var someField1=lookupContact.GetAttributeValue<Boolean>(CrmEarlyBound.Contact.Fields.new_someField1);
  var someField2=lookupContact.GetAttributeValue<Boolean>(CrmEarlyBound.Contact.Fields.new_someField2);

  localContext.Trace(String.Format(CultureInfo.InvariantCulture,"{0}: Entity Information -- EntityId: {1}; FullName: {2}; Field 1: {3}; Field 2: {4}", this.ChildClassName, entityId, contactFullName, someField1, someField2));

  if (someField1.Equals(false)||someField2.Equals(false)) {
    lookupContact[CrmEarlyBound.Contact.Fields.new_someField1] = true;
    lookupContact[CrmEarlyBound.Contact.Fields.new_someField2] = true;

    localContext.Trace(String.Format("{0}: ***Ready To Update", this.ChildClassName));
    service.Update(lookupContact);
    localContext.Trace(String.Format("{0}: ***Updated", this.ChildClassName));
  }
}

The final message AddListMembers is similar in nature but instead of parameters for an individual contact the parameter returns an array of member ids.  Casting the input parameter to type GUID[ ] is the way to handle this input parameter.  Once you have created your array you can then cycle through each value using a foreach loop.

if (context.MessageName==Common.AddListMembers) {
  var memberIds=(Guid[]) context.InputParameters["MemberIds"];

  foreach (var memberId in memberIds) {
    localContext.Trace(String.Format(CultureInfo.InvariantCulture,"{0}: Found MemberId: {1}", this.ChildClassName, memberId));

    var lookupContact = service.Retrieve(CrmEarlyBound.Contact.EntityLogicalName, memberId, new ColumnSet( CrmEarlyBound.Contact.Fields.FullName, CrmEarlyBound.Contact.Fields.new_someField2)); 
    var contactFullName = lookupContact.GetAttributeValue<string>(CrmEarlyBound.Contact.Fields.FullName); 
    var someField1=lookupContact.GetAttributeValue<Boolean>(CrmEarlyBound.Contact.Fields.new_someField1); 
    var someField2=lookupContact.GetAttributeValue<Boolean>(CrmEarlyBound.Contact.Fields.new_someField2);

    localContext.Trace(String.Format(CultureInfo.InvariantCulture,"{0}: Entity Information -- MemberId: {1}; FullName: {2}; Field 1: {3}; Field 2: {4}", this.ChildClassName, memberId, contactFullName, someField1, someField2));
    
    if (new_someField1.Equals(false)||new_someField2.Equals(false)) {
      lookupContact[CrmEarlyBound.Contact.Fields.new_someField1] = true;
      lookupContact[CrmEarlyBound.Contact.Fields.new_someField2] = true;

      localContext.Trace(String.Format("{0}: ***Ready To Update", this.ChildClassName));
      service.Update(lookupContact);
      localContext.Trace(String.Format("{0}: ***Updated", this.ChildClassName));
    }
  }
}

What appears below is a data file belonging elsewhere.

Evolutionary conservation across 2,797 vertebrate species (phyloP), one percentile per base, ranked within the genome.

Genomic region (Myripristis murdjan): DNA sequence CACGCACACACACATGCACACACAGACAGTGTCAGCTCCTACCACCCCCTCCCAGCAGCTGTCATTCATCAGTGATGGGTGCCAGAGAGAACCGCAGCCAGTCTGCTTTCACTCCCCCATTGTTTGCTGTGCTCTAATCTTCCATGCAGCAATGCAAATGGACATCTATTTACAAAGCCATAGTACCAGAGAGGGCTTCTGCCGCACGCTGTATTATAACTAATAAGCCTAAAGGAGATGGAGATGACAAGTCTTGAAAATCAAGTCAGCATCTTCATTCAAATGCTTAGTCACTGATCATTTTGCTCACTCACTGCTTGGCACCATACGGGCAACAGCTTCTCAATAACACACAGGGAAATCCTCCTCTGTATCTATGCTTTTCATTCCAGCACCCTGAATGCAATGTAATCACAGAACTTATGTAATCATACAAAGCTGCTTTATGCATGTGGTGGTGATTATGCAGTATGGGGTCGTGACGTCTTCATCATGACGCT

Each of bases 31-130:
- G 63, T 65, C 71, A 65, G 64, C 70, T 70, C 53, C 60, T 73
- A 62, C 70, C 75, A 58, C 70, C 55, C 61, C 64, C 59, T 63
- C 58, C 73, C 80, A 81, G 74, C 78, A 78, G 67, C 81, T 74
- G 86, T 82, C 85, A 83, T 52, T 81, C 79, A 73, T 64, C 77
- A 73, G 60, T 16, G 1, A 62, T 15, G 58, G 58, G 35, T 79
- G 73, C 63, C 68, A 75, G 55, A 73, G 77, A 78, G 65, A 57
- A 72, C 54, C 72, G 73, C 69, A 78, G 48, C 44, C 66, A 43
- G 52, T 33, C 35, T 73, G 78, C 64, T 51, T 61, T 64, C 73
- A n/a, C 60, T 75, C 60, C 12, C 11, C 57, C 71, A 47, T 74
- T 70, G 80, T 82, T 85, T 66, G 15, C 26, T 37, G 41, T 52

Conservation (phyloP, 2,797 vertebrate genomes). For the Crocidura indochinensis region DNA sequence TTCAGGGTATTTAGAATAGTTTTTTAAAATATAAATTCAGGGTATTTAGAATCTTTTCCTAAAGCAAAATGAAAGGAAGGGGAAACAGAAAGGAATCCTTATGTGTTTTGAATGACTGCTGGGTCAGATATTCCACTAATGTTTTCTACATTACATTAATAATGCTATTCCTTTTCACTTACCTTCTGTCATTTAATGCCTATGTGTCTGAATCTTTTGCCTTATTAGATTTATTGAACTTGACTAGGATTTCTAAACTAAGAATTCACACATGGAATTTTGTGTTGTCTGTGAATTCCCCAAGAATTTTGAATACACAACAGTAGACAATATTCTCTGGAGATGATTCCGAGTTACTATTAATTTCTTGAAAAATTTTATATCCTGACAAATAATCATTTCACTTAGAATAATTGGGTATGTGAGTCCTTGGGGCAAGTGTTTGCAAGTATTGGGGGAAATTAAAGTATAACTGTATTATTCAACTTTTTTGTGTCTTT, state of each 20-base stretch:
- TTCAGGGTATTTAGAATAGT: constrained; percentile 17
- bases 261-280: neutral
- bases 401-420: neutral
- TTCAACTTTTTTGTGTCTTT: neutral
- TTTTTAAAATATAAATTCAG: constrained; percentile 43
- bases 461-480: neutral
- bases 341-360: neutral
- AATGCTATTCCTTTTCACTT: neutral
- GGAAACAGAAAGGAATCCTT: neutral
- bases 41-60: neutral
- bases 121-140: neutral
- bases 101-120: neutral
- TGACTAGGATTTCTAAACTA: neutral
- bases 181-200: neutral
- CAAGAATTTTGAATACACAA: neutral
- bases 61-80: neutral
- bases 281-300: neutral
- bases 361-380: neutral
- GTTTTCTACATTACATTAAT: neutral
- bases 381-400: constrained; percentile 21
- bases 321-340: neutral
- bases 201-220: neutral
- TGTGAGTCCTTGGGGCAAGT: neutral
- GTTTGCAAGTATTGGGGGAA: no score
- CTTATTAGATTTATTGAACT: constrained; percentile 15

Food For Thought:

ExecuteMultipleRequest Object

Keep in mind that I’m taking the easy way out and simply looping though and updating a single contact at a time.  A more efficient way is to use the ExecuteMultipleRequest object and build the statement out where you can execute in bulk.

I’ve provided an example of how one would use the ExecuteMultipleRequest object in conjunction with the AddMemberListRequest object.  This object is used when adding multiple contact members to multiple static marketing lists.  This same code can be used when you want to remove multiple contacts from multiple static marketing lists by replacing the above with the RemoveMemberListRequest object.

var multipleRequest = new ExecuteMultipleRequest() {
  Settings = new ExecuteMultipleSettings() {
    ContinueOnError = false
   ,ReturnResponses = true
  }
 ,Requests=new OrganizationRequestCollection()
};

foreach (var entity in myCollection.Entities) {
  /* Do some stuff here */

  var addRequest = new AddMemberListRequest {
    EntityId=theEntityId
   ,ListId=theListId
  }
}

if (multipleRequest.Requests.Count>0) {
  var multipleResponses = (ExecuteMultipleResponse) service.Execute(multipleRequest);
  var responses = (ExecuteMultipleResponseItemCollection) multipleResponses.Results["Responses"];

  foreach (var responseItem in responses) {
    localContext.Trace(responseItem.Fault != null ? String.Format("{0}: Multiple Request Response Item Returned a fault that has occurred", this.ChildClassName) : String.Format("{0}: Item(s) purged successfully", this.ChildClassName));
  }
}

Keep in mind that when using this method the ExecuteMultipleRequest will return a ExecuteMultipleResponse object.  You’ll use this object to verify each record was processed successfully and if not will provide you with some information on the error.

 

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Dynamics 365: Phone Number Formatting with JavaScript and RegEx

The default number formatting in Dynamics 365 can be somewhat limiting.  If you are like me, I actually don’t employ jQuery, I use straight up JavaScript for most of my custom interactions with form data.  Yes, I know it sounds crazy but for the longest time Microsoft told us not to use jQuery and even though it’s now built into the product, I still use straight JavaScript.

There are plenty of examples of how to interact with phone number formatting on the net.  Many of them are much more extensive.  However, my goal was to create something that could handle about 95% of the numbers that we would record in our Account and Contact data.  Of course this handles a variety of input values for U.S. numbers but it also takes a general approach to international numbers as well, most of them anyways.

Environment: Dynamics 365 Online v9.0+